Justice R F Nariman slammed Solicitor General Tushar Mehta on Friday by saying that the Government cannot 'play with' Supreme Court judgments.
"Please read our dissenting judgment in Sabarimala. Our judgments are not to be played with. Tell your government that our judgments stand", Justice Nariman told the SG.
This happened during the hearing of the petition filed by Enforcement Directorate against the Delhi High Court' order granting bail to Congress leader D K Shivakumar in an alleged money laundering case.
The bench, also comprising Justice Ravindra Bhat, expressed its disinclination to entertain the petition of the ED right in the beginning itself.
The Court noted that the ED had 'copy-pasted' from their petition against P Chidambaram.
"The petition seems to be cut, copy and paste from the petition against P Chidambaram. Shivakumar is referred to as the former Home Minister. This is not the way to treat a citizen", Justice Nariman remarked.
As the Solicitor General kept on urging the bench to not dismiss the matter, Justice Nariman made the remarks on compliance of SC judgments.
Justice Nariman asked the SG to apprise the officials of Centre about the dissenting judgment in Sabarimala review, where he stated that the compliance of judgments of the Supreme Court is mandatory.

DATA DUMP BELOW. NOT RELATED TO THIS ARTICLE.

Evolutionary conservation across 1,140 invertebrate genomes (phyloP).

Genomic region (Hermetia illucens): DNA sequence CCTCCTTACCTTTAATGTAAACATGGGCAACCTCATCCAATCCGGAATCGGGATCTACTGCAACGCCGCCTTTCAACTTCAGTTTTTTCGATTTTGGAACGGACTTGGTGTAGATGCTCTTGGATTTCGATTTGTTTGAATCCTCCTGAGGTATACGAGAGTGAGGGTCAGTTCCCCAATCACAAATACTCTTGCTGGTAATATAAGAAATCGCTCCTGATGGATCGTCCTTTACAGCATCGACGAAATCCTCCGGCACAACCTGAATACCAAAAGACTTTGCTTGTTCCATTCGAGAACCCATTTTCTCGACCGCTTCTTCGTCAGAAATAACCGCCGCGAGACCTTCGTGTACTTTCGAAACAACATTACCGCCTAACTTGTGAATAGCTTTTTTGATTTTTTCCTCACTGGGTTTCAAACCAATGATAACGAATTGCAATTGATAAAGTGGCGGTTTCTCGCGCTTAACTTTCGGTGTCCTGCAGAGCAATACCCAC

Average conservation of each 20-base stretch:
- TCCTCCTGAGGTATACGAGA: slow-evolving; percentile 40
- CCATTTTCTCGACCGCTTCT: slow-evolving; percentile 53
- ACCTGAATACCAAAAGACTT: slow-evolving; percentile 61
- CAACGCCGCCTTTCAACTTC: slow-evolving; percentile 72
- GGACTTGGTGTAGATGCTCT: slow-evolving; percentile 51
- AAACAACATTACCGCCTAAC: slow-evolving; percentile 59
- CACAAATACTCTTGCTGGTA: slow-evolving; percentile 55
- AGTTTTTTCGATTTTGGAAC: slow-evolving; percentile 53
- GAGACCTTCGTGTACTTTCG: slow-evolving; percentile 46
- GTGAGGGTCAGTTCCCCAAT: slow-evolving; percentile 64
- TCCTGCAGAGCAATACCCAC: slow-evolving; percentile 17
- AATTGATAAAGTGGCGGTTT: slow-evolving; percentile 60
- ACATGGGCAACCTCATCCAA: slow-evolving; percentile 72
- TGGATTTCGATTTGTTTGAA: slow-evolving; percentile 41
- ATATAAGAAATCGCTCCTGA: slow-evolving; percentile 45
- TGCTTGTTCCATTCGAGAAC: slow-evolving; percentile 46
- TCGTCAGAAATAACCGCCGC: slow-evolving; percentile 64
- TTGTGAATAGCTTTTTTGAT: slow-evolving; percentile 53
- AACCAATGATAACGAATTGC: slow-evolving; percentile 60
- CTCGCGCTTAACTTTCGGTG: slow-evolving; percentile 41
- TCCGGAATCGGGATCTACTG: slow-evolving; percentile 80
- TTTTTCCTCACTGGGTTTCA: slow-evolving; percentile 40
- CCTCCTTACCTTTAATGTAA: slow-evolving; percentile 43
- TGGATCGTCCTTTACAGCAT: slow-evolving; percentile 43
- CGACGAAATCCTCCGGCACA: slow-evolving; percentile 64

The observations in Sabarimala review case were made in the context of the violent agitation led by certain groups to block the entry of women in the age group of 10 to 50 years to the Sabarimala temple.
"The Constitution places a non-negotiable obligation on all authorities to enforce the judgments of this Court. The duty to do so arises because it is necessary to preserve the rule of law. If those whose duty it is to comply were to have a discretion on whether or not to abide by a decision of the court, the rule of law would be set at naught", said Justice Nariman in the dissent. Justice Chandrachud had also joined Justice Nariman in the dissent in the five judge bench.
Justice Nariman said that while the citizenry was constitutionally empowered to express bona fide criticism of a judgment, it was not permissible to "thwart" or "encourage persons to thwart", the directions or orders of the highest court.